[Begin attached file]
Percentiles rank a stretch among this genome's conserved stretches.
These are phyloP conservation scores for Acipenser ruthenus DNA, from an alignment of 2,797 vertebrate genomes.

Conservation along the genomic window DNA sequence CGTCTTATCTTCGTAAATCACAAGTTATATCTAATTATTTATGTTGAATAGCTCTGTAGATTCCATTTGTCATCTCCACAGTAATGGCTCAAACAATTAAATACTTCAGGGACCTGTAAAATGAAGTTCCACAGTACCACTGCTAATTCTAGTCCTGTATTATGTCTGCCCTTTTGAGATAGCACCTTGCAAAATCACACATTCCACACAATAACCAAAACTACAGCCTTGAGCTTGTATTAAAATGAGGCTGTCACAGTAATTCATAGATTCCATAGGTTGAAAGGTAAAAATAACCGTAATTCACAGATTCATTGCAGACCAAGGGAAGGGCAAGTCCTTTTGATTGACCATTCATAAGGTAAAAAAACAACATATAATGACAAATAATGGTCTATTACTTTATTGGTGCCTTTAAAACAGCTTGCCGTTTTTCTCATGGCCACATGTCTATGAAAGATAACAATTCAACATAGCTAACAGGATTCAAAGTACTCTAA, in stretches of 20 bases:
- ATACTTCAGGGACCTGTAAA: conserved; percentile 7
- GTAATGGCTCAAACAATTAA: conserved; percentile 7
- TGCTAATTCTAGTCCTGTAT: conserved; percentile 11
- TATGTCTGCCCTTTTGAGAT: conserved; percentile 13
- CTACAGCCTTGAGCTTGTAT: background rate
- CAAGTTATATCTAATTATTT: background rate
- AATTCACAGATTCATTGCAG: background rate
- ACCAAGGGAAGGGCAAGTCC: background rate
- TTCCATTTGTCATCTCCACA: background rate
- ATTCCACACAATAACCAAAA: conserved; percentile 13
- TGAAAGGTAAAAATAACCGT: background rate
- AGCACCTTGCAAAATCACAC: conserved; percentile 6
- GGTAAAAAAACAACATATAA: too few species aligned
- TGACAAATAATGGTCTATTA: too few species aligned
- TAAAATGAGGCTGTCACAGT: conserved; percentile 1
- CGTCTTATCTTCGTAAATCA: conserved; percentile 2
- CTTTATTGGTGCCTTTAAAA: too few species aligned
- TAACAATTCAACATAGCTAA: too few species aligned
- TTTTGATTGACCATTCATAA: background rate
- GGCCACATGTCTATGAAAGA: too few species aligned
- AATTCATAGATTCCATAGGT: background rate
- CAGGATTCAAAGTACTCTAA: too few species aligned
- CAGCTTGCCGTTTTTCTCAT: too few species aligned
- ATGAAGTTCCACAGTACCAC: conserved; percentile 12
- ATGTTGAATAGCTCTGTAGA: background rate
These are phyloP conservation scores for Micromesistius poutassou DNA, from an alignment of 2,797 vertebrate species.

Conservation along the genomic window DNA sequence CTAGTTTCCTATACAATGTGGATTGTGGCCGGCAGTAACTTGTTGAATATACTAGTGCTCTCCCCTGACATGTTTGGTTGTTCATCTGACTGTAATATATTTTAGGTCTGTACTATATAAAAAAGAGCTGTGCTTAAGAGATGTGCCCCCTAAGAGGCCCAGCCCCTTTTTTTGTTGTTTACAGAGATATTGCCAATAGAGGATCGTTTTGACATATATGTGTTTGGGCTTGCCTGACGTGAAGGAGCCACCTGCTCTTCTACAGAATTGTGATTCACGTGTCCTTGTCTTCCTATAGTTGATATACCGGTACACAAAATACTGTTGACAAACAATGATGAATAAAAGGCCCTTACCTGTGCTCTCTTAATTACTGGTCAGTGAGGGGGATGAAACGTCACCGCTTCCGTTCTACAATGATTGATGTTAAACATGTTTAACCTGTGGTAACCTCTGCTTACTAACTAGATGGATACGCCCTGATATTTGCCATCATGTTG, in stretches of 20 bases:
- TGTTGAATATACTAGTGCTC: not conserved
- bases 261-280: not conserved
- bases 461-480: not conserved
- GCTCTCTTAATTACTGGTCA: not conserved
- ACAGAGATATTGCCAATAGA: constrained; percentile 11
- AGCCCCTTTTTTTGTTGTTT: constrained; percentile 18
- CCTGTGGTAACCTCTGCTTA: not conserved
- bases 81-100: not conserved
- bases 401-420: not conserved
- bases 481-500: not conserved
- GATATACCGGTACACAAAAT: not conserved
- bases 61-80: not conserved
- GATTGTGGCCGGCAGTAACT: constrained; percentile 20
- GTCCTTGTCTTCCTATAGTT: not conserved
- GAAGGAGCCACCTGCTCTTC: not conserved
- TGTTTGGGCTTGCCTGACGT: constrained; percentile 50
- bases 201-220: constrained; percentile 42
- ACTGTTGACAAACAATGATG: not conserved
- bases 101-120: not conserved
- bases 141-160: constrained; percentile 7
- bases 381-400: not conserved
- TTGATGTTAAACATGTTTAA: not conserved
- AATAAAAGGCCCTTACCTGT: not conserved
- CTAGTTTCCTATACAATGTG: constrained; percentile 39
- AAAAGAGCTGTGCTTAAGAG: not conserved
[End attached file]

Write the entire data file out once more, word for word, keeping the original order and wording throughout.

Percentiles rank a stretch among this genome's conserved stretches.
These are phyloP conservation scores for Acipenser ruthenus DNA, from an alignment of 2,797 vertebrate genomes.

Conservation along the genomic window DNA sequence CGTCTTATCTTCGTAAATCACAAGTTATATCTAATTATTTATGTTGAATAGCTCTGTAGATTCCATTTGTCATCTCCACAGTAATGGCTCAAACAATTAAATACTTCAGGGACCTGTAAAATGAAGTTCCACAGTACCACTGCTAATTCTAGTCCTGTATTATGTCTGCCCTTTTGAGATAGCACCTTGCAAAATCACACATTCCACACAATAACCAAAACTACAGCCTTGAGCTTGTATTAAAATGAGGCTGTCACAGTAATTCATAGATTCCATAGGTTGAAAGGTAAAAATAACCGTAATTCACAGATTCATTGCAGACCAAGGGAAGGGCAAGTCCTTTTGATTGACCATTCATAAGGTAAAAAAACAACATATAATGACAAATAATGGTCTATTACTTTATTGGTGCCTTTAAAACAGCTTGCCGTTTTTCTCATGGCCACATGTCTATGAAAGATAACAATTCAACATAGCTAACAGGATTCAAAGTACTCTAA, in stretches of 20 bases:
- ATACTTCAGGGACCTGTAAA: conserved; percentile 7
- GTAATGGCTCAAACAATTAA: conserved; percentile 7
- TGCTAATTCTAGTCCTGTAT: conserved; percentile 11
- TATGTCTGCCCTTTTGAGAT: conserved; percentile 13
- CTACAGCCTTGAGCTTGTAT: background rate
- CAAGTTATATCTAATTATTT: background rate
- AATTCACAGATTCATTGCAG: background rate
- ACCAAGGGAAGGGCAAGTCC: background rate
- TTCCATTTGTCATCTCCACA: background rate
- ATTCCACACAATAACCAAAA: conserved; percentile 13
- TGAAAGGTAAAAATAACCGT: background rate
- AGCACCTTGCAAAATCACAC: conserved; percentile 6
- GGTAAAAAAACAACATATAA: too few species aligned
- TGACAAATAATGGTCTATTA: too few species aligned
- TAAAATGAGGCTGTCACAGT: conserved; percentile 1
- CGTCTTATCTTCGTAAATCA: conserved; percentile 2
- CTTTATTGGTGCCTTTAAAA: too few species aligned
- TAACAATTCAACATAGCTAA: too few species aligned
- TTTTGATTGACCATTCATAA: background rate
- GGCCACATGTCTATGAAAGA: too few species aligned
- AATTCATAGATTCCATAGGT: background rate
- CAGGATTCAAAGTACTCTAA: too few species aligned
- CAGCTTGCCGTTTTTCTCAT: too few species aligned
- ATGAAGTTCCACAGTACCAC: conserved; percentile 12
- ATGTTGAATAGCTCTGTAGA: background rate
These are phyloP conservation scores for Micromesistius poutassou DNA, from an alignment of 2,797 vertebrate species.

Conservation along the genomic window DNA sequence CTAGTTTCCTATACAATGTGGATTGTGGCCGGCAGTAACTTGTTGAATATACTAGTGCTCTCCCCTGACATGTTTGGTTGTTCATCTGACTGTAATATATTTTAGGTCTGTACTATATAAAAAAGAGCTGTGCTTAAGAGATGTGCCCCCTAAGAGGCCCAGCCCCTTTTTTTGTTGTTTACAGAGATATTGCCAATAGAGGATCGTTTTGACATATATGTGTTTGGGCTTGCCTGACGTGAAGGAGCCACCTGCTCTTCTACAGAATTGTGATTCACGTGTCCTTGTCTTCCTATAGTTGATATACCGGTACACAAAATACTGTTGACAAACAATGATGAATAAAAGGCCCTTACCTGTGCTCTCTTAATTACTGGTCAGTGAGGGGGATGAAACGTCACCGCTTCCGTTCTACAATGATTGATGTTAAACATGTTTAACCTGTGGTAACCTCTGCTTACTAACTAGATGGATACGCCCTGATATTTGCCATCATGTTG, in stretches of 20 bases:
- TGTTGAATATACTAGTGCTC: not conserved
- bases 261-280: not conserved
- bases 461-480: not conserved
- GCTCTCTTAATTACTGGTCA: not conserved
- ACAGAGATATTGCCAATAGA: constrained; percentile 11
- AGCCCCTTTTTTTGTTGTTT: constrained; percentile 18
- CCTGTGGTAACCTCTGCTTA: not conserved
- bases 81-100: not conserved
- bases 401-420: not conserved
- bases 481-500: not conserved
- GATATACCGGTACACAAAAT: not conserved
- bases 61-80: not conserved
- GATTGTGGCCGGCAGTAACT: constrained; percentile 20
- GTCCTTGTCTTCCTATAGTT: not conserved
- GAAGGAGCCACCTGCTCTTC: not conserved
- TGTTTGGGCTTGCCTGACGT: constrained; percentile 50
- bases 201-220: constrained; percentile 42
- ACTGTTGACAAACAATGATG: not conserved
- bases 101-120: not conserved
- bases 141-160: constrained; percentile 7
- bases 381-400: not conserved
- TTGATGTTAAACATGTTTAA: not conserved
- AATAAAAGGCCCTTACCTGT: not conserved
- CTAGTTTCCTATACAATGTG: constrained; percentile 39
- AAAAGAGCTGTGCTTAAGAG: not conserved